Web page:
The Guide to Facebook Privacy Settings

The Guide to Facebook Privacy Settings

Worried about how much Facebook knows about you and how it shares this information with advertisers? Maybe it's time you review your Facebook privacy settings.

Worried about how much Facebook knows about you and how it shares this information with advertisers? Maybe it's time you review your Facebook privacy settings.

Facebook is well known for gathering users data to create detailed profiles ready for advertisers to target.

And your Facebook profile might not be as private as you might think.

If you're worried about the amount of information Facebook collects about you and how it can affect your online privacy and security, this guide will lead you through the Facebook privacy settings you


Turn off location sharing

Facebook knowing your location at any time might be useful when you're sharing photos from vacation and you want to tell the world where you've been. Or when you want to check-in at your favorite restaurant. But this practice of having your location shared with Facebook wherever you go can also put your privacy at risk.

Facebook collects data about your location as long as the app is open and uses this data to target you with relevant ads. But that's not all. Your location can also be shared with your Facebook friends.

To give you an idea of how creepy and dangerous it can be - a couple of years ago, Aran Khanna developed a Chrome extension called Marauder's Map. You know, like the one in Harry Potter. And the name wasn't the only thing they had in common, the digital map acted similar to the magic map. After installing the extension, you were able to see the location history of your Facebook friends and even of those who weren't on your friends' list but you shared a common group chat with. Even though the official version of the map was taken down upon Facebook's request, the fact that it existed makes you think twice about how much Facebook knows and can share without you even realizing.

How to disable location sharing on Facebook

  • Android: Access your device's settings > Apps > Permissions > Location > Find Facebook in the list of apps and switch the toggle off (The steps might slightly differ based on your device)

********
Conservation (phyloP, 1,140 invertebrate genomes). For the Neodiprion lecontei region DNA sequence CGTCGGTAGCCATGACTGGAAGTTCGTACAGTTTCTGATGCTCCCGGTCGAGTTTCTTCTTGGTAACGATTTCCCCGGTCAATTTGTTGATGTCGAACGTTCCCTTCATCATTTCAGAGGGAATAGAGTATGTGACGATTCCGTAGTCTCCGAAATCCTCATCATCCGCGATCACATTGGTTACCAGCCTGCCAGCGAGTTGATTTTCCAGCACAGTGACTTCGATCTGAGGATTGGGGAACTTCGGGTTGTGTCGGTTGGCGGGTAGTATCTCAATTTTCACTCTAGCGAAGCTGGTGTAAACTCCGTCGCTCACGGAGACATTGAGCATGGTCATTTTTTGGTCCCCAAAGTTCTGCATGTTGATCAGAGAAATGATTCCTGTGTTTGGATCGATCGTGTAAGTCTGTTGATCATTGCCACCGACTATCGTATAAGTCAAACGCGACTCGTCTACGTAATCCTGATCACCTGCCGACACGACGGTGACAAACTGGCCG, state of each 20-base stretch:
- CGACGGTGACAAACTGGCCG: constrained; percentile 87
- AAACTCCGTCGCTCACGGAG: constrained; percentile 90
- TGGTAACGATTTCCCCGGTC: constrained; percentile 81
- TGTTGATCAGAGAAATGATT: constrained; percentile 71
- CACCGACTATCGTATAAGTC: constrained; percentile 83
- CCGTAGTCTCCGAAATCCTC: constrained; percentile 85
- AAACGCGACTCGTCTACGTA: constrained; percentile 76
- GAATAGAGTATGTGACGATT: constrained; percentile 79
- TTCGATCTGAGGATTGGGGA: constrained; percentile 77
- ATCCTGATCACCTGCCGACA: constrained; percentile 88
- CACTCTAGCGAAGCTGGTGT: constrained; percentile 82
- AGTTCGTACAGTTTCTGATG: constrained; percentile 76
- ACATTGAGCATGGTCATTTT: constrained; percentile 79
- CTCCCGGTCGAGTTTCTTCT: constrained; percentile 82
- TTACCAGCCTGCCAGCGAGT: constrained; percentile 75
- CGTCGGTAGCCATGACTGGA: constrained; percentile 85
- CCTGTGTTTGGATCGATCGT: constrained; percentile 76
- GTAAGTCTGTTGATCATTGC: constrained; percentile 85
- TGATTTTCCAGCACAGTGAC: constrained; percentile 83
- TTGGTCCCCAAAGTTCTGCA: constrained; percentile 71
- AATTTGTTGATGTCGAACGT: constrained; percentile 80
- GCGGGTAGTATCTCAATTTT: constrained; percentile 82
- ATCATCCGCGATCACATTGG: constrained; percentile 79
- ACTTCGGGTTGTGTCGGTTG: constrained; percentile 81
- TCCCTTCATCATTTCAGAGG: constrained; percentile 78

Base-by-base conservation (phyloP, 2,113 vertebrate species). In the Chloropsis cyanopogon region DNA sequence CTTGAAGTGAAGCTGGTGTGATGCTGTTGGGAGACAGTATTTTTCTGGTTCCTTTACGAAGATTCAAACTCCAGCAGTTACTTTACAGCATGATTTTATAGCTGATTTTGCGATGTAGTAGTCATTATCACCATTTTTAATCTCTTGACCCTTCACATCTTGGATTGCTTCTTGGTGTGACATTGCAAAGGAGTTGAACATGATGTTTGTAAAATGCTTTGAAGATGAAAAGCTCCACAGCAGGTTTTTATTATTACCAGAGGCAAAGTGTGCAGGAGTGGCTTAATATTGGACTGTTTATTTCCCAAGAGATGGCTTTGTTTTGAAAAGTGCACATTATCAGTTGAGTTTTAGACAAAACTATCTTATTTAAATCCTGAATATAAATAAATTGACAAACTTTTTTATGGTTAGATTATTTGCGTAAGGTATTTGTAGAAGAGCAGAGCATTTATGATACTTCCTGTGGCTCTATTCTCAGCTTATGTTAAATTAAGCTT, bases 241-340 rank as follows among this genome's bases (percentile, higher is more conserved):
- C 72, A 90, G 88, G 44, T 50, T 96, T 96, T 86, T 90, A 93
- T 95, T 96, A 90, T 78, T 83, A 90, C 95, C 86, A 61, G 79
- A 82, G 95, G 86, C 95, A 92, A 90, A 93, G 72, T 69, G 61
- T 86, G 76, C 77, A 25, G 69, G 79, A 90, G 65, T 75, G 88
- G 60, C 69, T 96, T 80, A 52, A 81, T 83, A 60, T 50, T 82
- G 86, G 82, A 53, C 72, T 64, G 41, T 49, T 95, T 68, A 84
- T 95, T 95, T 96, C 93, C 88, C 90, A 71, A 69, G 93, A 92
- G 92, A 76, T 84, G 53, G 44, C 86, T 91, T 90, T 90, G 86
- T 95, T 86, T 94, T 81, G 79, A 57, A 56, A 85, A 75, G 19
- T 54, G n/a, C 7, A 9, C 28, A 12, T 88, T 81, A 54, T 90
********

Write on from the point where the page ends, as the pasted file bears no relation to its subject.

• iOS: Access your device's settings > Privacy > Location Services > Find the Facebook app > Set it to Never
  • In the Facebook app: Open the Facebook app > Tap on the More options button in the upper right corner > Go to Setting & Privacy > Access the Settings > Under the Privacy section tap on Location > location Access > Turn off both the Location services and Background location

From the Location Settings in the app, you can also see your location history and delete it as you wish.

*Android 10 and iOS 13 give users more options to control their location sharing with apps. They also send out notifications to let users know about apps accessing their location along with details about how many times the apps have done it and what locations they logged.


Limit data collection by other apps

Nowadays it is pretty easy on many platforms to log in with your Facebook account. you only have to click or tap on the Facebook icon and you're logged in without having to set up a new account. Take as an example Pinterest, Scribd, 9GAG, IMDb, and the list can go on and on. But this also means that those platforms have access to a part of the private information you share with Facebook (your birthday, email, friends list, photos, page likes). For more enhanced data protection, Facebook now disconnects your Facebook account from other apps if you haven't been using them for the past 90 days, but they still retain the private information they gathered so far.